Car-Owning Households up by 355,000 in the GTHA, 88,000 in the City of Toronto, and 26,000 in the Toronto Core since 2006
By: Dr. Frank Clayton
December 13, 2018
Transit investment in the Greater Toronto and Hamilton Area (GTHA) is only keeping pace with population growth, and is not significant enough to result in large-scale shifts in travel behaviour.
Transportation policies have focused on increasing the viability and the use of non-automobile travel in recent years. The 2006 Growth Plan for the Greater Golden Horseshoe (the Growth Plan) sought to “[reduce] dependence on the automobile through the development of mixed-use, transit-supportive, pedestrian-friendly urban environments.”1 The 2017 update of the Growth Plan reiterated the same idea. Likewise, municipal policy documents such as Toronto’s Official Plan aimed to “increase opportunities for walking, cycling, and transit use and support the goal of reducing car dependency throughout the City.”2
Despite these efforts, the results of the Transportation Tomorrow Survey (TTS), a household survey conducted every five years on regional travel behavior, showed that the ratio of car ownership in the GTHA has seen little change as the total number of vehicles has skyrocketed with population growth.3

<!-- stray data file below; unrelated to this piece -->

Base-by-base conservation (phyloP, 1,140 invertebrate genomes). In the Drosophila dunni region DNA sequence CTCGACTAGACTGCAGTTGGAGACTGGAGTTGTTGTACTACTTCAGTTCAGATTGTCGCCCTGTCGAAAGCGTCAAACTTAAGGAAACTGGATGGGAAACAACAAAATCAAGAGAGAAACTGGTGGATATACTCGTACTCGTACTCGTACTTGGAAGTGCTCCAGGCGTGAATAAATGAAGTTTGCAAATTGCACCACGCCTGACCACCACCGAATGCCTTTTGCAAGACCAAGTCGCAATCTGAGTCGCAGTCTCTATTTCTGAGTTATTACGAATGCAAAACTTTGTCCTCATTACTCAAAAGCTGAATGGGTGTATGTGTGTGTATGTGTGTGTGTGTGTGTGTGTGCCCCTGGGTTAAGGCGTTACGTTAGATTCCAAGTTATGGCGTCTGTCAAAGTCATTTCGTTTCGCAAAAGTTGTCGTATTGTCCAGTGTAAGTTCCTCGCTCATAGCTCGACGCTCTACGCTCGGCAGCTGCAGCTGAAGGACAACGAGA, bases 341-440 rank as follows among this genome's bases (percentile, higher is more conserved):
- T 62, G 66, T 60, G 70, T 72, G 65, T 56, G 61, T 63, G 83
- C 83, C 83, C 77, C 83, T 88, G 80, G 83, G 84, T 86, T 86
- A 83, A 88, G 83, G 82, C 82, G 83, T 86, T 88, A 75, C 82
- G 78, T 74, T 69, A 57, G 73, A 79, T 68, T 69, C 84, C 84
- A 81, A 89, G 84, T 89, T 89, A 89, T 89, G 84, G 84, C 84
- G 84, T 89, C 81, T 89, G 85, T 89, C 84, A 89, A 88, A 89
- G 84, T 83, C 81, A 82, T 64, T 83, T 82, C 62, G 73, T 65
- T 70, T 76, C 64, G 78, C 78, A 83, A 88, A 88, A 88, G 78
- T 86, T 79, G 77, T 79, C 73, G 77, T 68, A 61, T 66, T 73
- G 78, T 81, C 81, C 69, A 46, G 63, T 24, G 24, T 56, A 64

Here are some of the key highlights from the survey. (Note that the City of Toronto is referred to as “Toronto” in the text.)4
• The number of car-owning households in the GTHA increased sharply from 1.3 million in 1986 to 2.3 million in 2016.5 The largest area of growth occurred outside of Toronto, but Toronto itself also saw an increase of 164,000 car-owning households. (See Figures 1a and 2a).
• The percentage of households without a car in the GTHA increased from 15% to 16% only between 1986 and 2016. (See Figures 1a). The increase from 21% to 28% in Toronto itself was offset by the decline in these households in the rest of the GTHA. (See Figures 1a and 2a).
• The number of car-owning households in the region has increased steadily both before and after 2006. (See Figure 1a).
• Since 2006, the percentage of households without cars has remained at 16% in the GTHA, and has increased only slightly in Toronto. (See Figures 1a and 2a).